She has seen so much in her life. She has so much wisdom and truth that she has shared with the people of our church, and especially with the young adults in our church.

And she is struggling now. Her husband is not doing well, health wise.

She puts a brave face on it, she has so much strength in this situation. But I see the sadness, I see the struggle.

Please keep this lovely lady and her husband in your thoughts and prayers right now.

Monday, November 9, 2009

The Day the Wall Fell

Twenty years ago....

Twenty years ago, I was the awkward, geeky 9th grade girl in this yearbook picture

Twenty years ago, my dad was stationed in Berlin, Germany, and we had been living there for about a year.

Twenty years ago, I was at home watching a movie with my family when the phone rang. It was Brandy, a friend of mine in high school. She was calling to say they were going to tear down the Berlin Wall.

Twenty years ago, I told Brandy she was full of it, and ended the phone conversation. I went back into our living room to tell my parents the crazy story that she had cooked up this time. (Brandy was famous for outlandish tales of how she was going to be in the Olympics, about the time she swam with the killer whales, about how rich her parents were, etc). We turned off the movie so my parents could check the news, and we saw the most amazing night of our lives begin to unfold.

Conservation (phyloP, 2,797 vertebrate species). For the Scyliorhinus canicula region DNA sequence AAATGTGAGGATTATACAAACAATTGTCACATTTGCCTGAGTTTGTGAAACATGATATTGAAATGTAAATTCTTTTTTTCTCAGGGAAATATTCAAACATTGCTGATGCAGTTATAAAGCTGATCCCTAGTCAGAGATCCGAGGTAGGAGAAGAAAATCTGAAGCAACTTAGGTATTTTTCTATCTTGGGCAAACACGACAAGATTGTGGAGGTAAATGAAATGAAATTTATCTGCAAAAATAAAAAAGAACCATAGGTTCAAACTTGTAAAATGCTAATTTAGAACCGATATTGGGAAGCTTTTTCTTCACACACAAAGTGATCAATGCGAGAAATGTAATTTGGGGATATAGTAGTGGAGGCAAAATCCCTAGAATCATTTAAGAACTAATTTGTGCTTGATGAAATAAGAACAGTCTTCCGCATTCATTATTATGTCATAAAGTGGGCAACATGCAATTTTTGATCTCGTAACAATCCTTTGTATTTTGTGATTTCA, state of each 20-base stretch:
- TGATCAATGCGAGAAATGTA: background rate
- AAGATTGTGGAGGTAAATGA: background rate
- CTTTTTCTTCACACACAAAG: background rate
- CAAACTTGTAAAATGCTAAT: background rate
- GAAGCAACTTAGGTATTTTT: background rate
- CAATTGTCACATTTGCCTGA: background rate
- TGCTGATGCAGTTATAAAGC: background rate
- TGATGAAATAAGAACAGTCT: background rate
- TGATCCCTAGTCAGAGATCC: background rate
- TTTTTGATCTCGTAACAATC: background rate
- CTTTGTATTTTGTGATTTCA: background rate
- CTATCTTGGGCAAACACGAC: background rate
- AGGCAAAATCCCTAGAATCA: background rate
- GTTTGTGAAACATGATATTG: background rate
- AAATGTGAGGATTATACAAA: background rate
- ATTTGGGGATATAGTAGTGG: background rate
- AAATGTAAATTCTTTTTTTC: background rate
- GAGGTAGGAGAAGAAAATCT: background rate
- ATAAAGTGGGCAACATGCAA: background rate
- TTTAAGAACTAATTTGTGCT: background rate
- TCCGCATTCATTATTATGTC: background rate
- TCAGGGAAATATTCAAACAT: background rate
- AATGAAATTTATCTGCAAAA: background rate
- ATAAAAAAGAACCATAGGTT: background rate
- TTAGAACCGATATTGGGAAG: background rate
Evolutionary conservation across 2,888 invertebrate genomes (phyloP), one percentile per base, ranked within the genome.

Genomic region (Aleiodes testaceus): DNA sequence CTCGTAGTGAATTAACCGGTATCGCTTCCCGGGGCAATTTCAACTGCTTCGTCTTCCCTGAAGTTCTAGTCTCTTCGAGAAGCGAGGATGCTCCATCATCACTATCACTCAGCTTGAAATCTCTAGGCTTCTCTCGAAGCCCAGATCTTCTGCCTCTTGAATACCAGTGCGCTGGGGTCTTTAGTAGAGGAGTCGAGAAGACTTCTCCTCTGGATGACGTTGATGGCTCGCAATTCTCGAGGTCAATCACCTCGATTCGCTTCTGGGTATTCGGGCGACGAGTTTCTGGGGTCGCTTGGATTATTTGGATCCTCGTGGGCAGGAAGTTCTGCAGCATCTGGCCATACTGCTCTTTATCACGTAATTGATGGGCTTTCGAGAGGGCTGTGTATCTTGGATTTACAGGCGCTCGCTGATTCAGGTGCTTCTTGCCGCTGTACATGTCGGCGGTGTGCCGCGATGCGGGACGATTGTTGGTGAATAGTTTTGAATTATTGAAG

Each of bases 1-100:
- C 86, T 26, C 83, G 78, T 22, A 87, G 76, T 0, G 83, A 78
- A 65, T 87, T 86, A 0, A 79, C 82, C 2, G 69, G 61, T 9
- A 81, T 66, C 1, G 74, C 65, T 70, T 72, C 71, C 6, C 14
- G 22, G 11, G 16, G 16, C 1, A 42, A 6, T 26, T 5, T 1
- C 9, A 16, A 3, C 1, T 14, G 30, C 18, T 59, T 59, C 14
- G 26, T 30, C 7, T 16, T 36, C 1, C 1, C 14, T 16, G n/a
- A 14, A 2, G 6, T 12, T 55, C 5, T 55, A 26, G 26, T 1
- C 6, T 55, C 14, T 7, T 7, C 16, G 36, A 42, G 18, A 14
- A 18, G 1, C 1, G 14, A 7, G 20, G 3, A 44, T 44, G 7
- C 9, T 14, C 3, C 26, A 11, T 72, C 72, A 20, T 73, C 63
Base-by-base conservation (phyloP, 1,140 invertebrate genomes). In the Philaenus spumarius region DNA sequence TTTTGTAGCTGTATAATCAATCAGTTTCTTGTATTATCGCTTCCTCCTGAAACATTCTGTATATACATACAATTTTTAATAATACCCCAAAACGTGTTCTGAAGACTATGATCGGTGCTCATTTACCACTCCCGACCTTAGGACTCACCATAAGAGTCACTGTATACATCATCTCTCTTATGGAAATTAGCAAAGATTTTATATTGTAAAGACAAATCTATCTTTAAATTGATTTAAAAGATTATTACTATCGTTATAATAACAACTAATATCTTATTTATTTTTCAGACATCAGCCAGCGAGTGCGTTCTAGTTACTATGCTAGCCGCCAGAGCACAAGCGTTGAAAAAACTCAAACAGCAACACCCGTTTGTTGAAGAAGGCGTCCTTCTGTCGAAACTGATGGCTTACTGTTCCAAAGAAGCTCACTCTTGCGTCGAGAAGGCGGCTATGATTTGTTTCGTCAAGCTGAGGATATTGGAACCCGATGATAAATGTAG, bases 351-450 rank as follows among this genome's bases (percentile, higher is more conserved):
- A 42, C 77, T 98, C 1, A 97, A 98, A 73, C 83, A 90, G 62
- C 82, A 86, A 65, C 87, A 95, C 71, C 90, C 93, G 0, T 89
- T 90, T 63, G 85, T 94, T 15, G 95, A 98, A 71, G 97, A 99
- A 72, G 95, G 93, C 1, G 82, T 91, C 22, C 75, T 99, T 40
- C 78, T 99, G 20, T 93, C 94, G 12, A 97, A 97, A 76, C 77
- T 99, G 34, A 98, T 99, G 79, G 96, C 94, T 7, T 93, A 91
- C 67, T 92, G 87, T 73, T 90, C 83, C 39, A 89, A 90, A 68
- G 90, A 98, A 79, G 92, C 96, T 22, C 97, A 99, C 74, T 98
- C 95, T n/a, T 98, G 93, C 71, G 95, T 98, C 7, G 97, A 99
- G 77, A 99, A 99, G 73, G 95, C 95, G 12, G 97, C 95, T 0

I don't know if everyone was as surprised that night as I was, but as a 9th grader, I had no idea that the events were unfolding in that direction. As a military brat, you are pretty aware of world situations and things that can affect your family, your friends, and your country. I don't know if the whole world was as taken by surprise as I was. Sure, freedom was spreading in Eastern Europe at the time, but the Berlin Wall? That was a forever thing.

See, we had lived in Berlin for a year before this came about. We had learned to abide by the rules and regulations that living in those circumstances requires. West Berlin was called the Island of Freedom, because the city of Berlin sat smack dab in the middle of East Germany. To get to the next piece of "free land", we had to drive a 3 hour road called the Corridor. We had to sign out with the army in Berlin and drive one road until we reached West Germany, where we had to sign in again. You had a set amount of time to make the journey. If you took too long, they sent military troops in to find you. If you arrived too quickly, they would ticket you for speeding. If your car broke down, if you got a flat tire, if for some reason, you could go on no further, our instructions were to stay in our car with the doors locked and wait for the military to come get us.

I had seen first hand the difference between East and West Berlin. As Americans, we could receive special passes to go shopping and site seeing in East Berlin. "East Passes" as they were nicknamed, were a piece of paper with your picture, your vital information. When you drove through Checkpoint Charlie to get into East Berlin, you were to hold that pass up to the window of your car. Under no circumstances were you to give that paper to the Russian guards that were allowing you in. That paper was your proof that you were an American, that you were there with the permission and support of the American Military. I remember driving through the checkpoints and being amazed that two so different worlds could exist in the same city.